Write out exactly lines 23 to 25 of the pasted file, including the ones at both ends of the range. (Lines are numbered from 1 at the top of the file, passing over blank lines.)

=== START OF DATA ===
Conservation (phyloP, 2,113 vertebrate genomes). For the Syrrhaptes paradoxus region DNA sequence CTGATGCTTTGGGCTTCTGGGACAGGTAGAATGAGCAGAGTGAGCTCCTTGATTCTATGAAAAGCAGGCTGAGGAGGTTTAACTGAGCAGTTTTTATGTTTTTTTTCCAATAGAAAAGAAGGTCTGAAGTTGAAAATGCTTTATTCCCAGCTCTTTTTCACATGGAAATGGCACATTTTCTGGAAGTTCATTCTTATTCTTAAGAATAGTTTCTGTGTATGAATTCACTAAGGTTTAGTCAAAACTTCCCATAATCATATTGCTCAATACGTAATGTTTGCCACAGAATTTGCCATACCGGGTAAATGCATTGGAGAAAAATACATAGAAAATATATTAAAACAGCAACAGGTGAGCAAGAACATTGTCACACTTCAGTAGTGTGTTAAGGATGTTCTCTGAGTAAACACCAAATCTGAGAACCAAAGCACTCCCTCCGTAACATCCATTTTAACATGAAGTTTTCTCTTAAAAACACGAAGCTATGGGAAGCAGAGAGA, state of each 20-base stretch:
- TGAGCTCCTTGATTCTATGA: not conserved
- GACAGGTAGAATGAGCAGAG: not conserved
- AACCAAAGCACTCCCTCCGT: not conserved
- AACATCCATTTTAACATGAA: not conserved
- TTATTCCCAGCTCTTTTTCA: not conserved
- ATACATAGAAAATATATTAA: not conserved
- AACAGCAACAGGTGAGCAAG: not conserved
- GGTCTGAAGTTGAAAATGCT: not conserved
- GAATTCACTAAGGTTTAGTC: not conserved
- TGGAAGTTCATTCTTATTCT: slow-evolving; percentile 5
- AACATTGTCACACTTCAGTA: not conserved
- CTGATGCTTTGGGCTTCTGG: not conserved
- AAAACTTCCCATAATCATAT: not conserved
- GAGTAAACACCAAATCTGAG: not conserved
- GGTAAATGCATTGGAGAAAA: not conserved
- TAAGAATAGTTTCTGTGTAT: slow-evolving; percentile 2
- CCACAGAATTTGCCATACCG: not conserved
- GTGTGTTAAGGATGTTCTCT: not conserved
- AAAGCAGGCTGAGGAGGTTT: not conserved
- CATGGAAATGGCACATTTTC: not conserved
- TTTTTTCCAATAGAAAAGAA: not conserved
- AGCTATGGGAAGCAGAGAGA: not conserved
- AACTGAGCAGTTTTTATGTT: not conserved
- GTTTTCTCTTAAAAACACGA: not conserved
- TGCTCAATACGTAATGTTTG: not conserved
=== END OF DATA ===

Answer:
- AGCTATGGGAAGCAGAGAGA: not conserved
- AACTGAGCAGTTTTTATGTT: not conserved
- GTTTTCTCTTAAAAACACGA: not conserved